DECC unveils package for communities hosting nuclear power plants

17 July 2013 (Last Updated July 17th, 2013 18:30)

The Department of Energy and Climate Change (DECC) has unveiled a package of financial benefits for the communities that host new nuclear power plants.

Michael Fallon

The UK Department of Energy and Climate Change (DECC) has unveiled a package of financial benefits for the communities that host new nuclear power plants.

Under the new proposals, communities around eight sites in England and Wales could receive benefits worth up to £1000/MW over 40 years from when the nuclear power stations start operations.

As part of the package, communities living around the site of the UK's proposed Hinkley Point C nuclear project in Somerset could receive up to £128m in funding.

DECC said the package will be delivered in two phases, while the funds will be tailored to specific areas and focus on ensuring a local economic legacy from the projects.

Under the first phase, local authorities will benefit from the business rates retention arrangements, which were introduced by the government in April 2013.

"DECC said authorities hosting new nuclear power stations will benefit for a maximum of the first ten years of operation from a share of the significant increase in business rates revenues that will arise."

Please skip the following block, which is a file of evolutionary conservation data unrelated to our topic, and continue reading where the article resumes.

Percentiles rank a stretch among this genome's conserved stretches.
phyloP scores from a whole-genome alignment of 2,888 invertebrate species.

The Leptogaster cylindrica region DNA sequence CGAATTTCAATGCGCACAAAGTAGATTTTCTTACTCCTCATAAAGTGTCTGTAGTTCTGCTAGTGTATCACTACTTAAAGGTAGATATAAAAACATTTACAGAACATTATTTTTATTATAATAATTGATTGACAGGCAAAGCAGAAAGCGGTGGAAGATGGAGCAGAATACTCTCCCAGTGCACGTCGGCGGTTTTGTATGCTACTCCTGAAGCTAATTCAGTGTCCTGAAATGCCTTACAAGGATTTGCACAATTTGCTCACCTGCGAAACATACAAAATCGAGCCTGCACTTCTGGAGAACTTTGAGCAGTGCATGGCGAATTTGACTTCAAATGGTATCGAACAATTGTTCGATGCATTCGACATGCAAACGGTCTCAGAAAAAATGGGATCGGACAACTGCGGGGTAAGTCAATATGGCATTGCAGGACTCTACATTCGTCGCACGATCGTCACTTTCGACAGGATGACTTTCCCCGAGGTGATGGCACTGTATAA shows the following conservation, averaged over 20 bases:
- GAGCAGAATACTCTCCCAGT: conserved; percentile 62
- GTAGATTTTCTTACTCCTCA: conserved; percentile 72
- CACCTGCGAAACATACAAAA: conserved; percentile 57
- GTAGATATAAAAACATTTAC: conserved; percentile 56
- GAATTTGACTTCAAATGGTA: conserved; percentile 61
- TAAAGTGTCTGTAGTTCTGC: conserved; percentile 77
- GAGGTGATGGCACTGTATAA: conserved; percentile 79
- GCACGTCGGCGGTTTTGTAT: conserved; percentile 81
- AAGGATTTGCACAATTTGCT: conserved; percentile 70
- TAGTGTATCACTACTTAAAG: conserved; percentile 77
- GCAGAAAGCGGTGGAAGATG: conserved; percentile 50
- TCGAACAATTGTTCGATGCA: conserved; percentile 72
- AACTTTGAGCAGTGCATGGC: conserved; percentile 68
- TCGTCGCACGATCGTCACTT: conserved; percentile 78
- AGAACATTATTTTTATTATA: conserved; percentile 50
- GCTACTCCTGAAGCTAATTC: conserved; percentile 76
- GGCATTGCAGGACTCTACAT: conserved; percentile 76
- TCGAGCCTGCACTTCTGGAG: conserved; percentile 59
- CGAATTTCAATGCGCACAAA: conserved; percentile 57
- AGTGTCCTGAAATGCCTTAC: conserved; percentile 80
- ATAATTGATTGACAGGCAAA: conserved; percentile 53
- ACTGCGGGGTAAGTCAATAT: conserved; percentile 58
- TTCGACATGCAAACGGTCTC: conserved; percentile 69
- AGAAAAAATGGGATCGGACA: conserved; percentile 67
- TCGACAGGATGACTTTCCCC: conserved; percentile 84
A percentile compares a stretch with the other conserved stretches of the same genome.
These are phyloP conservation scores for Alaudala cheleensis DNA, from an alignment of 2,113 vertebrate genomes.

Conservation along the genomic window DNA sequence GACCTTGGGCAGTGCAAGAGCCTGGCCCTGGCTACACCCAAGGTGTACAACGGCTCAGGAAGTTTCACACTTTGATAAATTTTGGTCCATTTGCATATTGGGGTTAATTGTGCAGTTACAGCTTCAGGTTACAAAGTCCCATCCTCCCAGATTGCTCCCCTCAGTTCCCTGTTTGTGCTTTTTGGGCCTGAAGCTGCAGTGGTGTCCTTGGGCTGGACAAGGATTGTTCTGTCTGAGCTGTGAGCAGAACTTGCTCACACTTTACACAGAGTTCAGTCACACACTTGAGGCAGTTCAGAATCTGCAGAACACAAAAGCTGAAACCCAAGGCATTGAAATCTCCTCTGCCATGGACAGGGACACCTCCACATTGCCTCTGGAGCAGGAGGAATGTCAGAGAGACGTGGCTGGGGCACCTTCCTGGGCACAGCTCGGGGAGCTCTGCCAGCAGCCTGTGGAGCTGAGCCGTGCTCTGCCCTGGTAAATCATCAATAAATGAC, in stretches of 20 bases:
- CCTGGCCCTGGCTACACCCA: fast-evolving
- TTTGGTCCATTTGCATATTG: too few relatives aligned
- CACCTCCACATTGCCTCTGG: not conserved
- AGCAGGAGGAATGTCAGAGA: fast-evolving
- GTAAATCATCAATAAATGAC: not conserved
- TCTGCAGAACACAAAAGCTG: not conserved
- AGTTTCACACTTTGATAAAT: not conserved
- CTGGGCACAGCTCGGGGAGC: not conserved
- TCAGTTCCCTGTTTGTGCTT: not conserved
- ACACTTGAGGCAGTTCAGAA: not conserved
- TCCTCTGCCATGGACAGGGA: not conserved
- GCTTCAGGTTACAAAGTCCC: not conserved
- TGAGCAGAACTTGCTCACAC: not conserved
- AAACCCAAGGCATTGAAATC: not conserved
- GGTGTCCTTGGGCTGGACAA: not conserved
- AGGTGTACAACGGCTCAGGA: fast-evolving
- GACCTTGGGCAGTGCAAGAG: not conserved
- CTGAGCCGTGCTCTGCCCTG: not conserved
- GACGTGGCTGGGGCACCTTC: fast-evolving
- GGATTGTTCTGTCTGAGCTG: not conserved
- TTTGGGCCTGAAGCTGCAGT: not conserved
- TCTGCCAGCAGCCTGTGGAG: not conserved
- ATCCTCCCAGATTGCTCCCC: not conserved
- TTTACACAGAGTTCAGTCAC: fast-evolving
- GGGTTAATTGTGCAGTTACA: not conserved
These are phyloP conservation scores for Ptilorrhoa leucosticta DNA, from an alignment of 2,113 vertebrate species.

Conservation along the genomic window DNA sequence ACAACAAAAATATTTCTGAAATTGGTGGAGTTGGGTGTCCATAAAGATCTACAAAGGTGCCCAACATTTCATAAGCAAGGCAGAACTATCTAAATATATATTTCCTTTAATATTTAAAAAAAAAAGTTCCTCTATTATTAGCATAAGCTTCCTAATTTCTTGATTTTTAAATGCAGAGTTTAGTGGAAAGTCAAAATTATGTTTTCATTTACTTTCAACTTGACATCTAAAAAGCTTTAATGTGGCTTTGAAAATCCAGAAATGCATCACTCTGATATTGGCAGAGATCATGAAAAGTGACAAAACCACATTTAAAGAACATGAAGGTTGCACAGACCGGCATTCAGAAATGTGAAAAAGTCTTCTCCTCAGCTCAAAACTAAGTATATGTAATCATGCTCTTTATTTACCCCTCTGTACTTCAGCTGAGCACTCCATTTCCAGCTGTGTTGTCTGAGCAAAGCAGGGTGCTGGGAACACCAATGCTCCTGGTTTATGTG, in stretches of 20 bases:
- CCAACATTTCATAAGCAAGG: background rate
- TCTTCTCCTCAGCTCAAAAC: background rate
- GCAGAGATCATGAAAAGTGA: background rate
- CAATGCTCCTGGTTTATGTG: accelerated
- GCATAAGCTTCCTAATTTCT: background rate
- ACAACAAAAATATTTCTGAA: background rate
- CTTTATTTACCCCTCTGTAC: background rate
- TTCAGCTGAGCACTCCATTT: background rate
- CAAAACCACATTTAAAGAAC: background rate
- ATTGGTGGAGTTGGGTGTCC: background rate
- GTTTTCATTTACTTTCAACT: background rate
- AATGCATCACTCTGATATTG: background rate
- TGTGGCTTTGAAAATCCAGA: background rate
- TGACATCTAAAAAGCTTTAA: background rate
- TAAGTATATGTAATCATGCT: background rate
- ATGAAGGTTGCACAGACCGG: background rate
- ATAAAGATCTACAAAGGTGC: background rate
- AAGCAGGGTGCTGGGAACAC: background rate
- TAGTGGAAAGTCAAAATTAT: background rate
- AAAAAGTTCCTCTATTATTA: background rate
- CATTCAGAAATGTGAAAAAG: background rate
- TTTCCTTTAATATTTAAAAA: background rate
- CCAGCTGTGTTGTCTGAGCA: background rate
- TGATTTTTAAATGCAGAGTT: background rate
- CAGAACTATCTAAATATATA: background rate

DECC said authorities hosting new nuclear power stations will benefit for a maximum of the first ten years of operation from a share of the significant increase in business rates revenues that will arise.

The second phase is intended to deliver the remainder of the package over the period 2030-60 which will be an annual payment of equivalent amounts, funded by the DECC.

UK Business and Energy Minister Michael Fallon said new nuclear plants will have a central role to play in the country's energy strategy, providing heat and light to homes across the nation.

"This package is in the interests of local people, who will manage it to ensure long-term meaningful benefit to the community," Fallon said.

"It's proportionate to the scale and lifespan of new nuclear power stations and it builds on the major economic benefits they will bring in terms of jobs, investment and use of local services."

It has been projected that over the next 20 years approximately £930bn will be spent in building new reactors and £250bn in decommissioning those that will go off-line.


Image: UK Business and Energy Minister Michael Fallon. Photo: courtesy of the Department of Energy and Climate.

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